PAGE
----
Buttermilk

Buttermilk

Is buttermilk one of those products you pass on the shelves of your supermarket fridge and never buy it because you don’t know how to use it? Pop a carton in your shopping trolley. It is good for your diet, your skin, makes perfect pancakes, and is even an old-fashioned remedy for sunburn when combined with a small amount of tomato juice.
Let’s start with the sunburn remedy. Mix 2 teaspoons tomato juice and 4 tablespoons buttermilk and apply to the face. Leave for half an hour. Apply to the skin. Alternatively, you can soak slices of tomato in buttermilk and then apply them to the affected area for half an hour. If applied soon after the burn occurs, the remedy vastly reduces the likelihood of peeling.
Traditional buttermilk is the liquid left over after full cream milk is churned to produce butter. When the Irish sing, “Drinking buttermilk all the week and whisky on a Sunday”, they are lamenting the sourness of taste compared to a good, sweet whisky. Traditional buttermilk is generally thought to be a little too sour for the public palate.
Most supermarkets sell cultured buttermilk. Souring agents are added to the milk which causes a fermenting process, simulating the original product, and containing bacteria which are healthy for the digestive system. Whereas traditional buttermilk was always made from full cream milk, the modern product is usually made from skim milk and has approximately one per cent fat content. Many manufacturers now also produce buttermilk powder.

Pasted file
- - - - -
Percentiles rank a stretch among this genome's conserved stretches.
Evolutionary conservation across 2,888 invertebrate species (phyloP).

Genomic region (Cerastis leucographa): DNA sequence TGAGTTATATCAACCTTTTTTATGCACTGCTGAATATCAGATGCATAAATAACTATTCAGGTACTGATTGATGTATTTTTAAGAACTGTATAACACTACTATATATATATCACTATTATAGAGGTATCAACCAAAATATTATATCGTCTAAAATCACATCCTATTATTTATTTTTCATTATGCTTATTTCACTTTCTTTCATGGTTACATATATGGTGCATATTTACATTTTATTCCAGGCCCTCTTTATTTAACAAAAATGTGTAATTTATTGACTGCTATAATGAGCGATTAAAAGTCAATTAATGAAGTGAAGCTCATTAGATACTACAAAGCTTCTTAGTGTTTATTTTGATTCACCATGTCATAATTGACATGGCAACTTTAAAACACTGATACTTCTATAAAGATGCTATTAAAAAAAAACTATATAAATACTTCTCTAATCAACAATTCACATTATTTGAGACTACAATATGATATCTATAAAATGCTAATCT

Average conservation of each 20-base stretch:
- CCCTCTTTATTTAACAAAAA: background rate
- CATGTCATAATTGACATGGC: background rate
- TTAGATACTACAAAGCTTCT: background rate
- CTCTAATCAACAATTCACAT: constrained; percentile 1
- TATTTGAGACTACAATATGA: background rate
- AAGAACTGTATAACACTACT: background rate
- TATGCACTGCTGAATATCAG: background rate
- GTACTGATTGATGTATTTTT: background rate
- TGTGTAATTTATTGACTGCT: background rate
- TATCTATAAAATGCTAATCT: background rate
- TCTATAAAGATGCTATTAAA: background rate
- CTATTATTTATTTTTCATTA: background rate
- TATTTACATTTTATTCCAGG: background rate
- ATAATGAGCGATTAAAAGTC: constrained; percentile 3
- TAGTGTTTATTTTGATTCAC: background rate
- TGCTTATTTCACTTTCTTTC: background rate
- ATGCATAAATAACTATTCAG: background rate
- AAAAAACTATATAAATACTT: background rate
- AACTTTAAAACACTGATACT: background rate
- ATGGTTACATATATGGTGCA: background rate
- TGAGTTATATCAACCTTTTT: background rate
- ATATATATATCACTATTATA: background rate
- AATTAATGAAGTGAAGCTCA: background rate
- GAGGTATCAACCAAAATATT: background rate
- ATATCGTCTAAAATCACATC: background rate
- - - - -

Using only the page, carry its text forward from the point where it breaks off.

One thing the Irish also knew was that drinking buttermilk on a Monday would cure any hangovers from the whisky bout on the weekend. As the cultured product contains bacteria which can overcome harmful intestinal flora, buttermilk can also be effective in the treatment of diarrhoea.
Buttermilk is friendly to the skin and particularly good as a facial cleanser. Try this fragrant mix. In 1 cup of boiling water put 1 tablespoon of lightly crushed fennel seeds and steep for 30 minutes. Filter and add 1 teaspoon of honey and 3 teaspoons of buttermilk to the infusion. Keep cleanser in a fridge in a glass container. Use to cleanse face in the evening.
Used in many forms of baking and cooking, buttermilk has high nutritional value, providing the body with potassium, vitamin B12, calcium and riboflavin.
To treat yourself to a thoroughly healthy and indulgent breakfast you can’t go past a stack of buttermilk pancakes topped with blueberries and yoghurt. They look great, taste divine and are full of a host of healthy ingredients.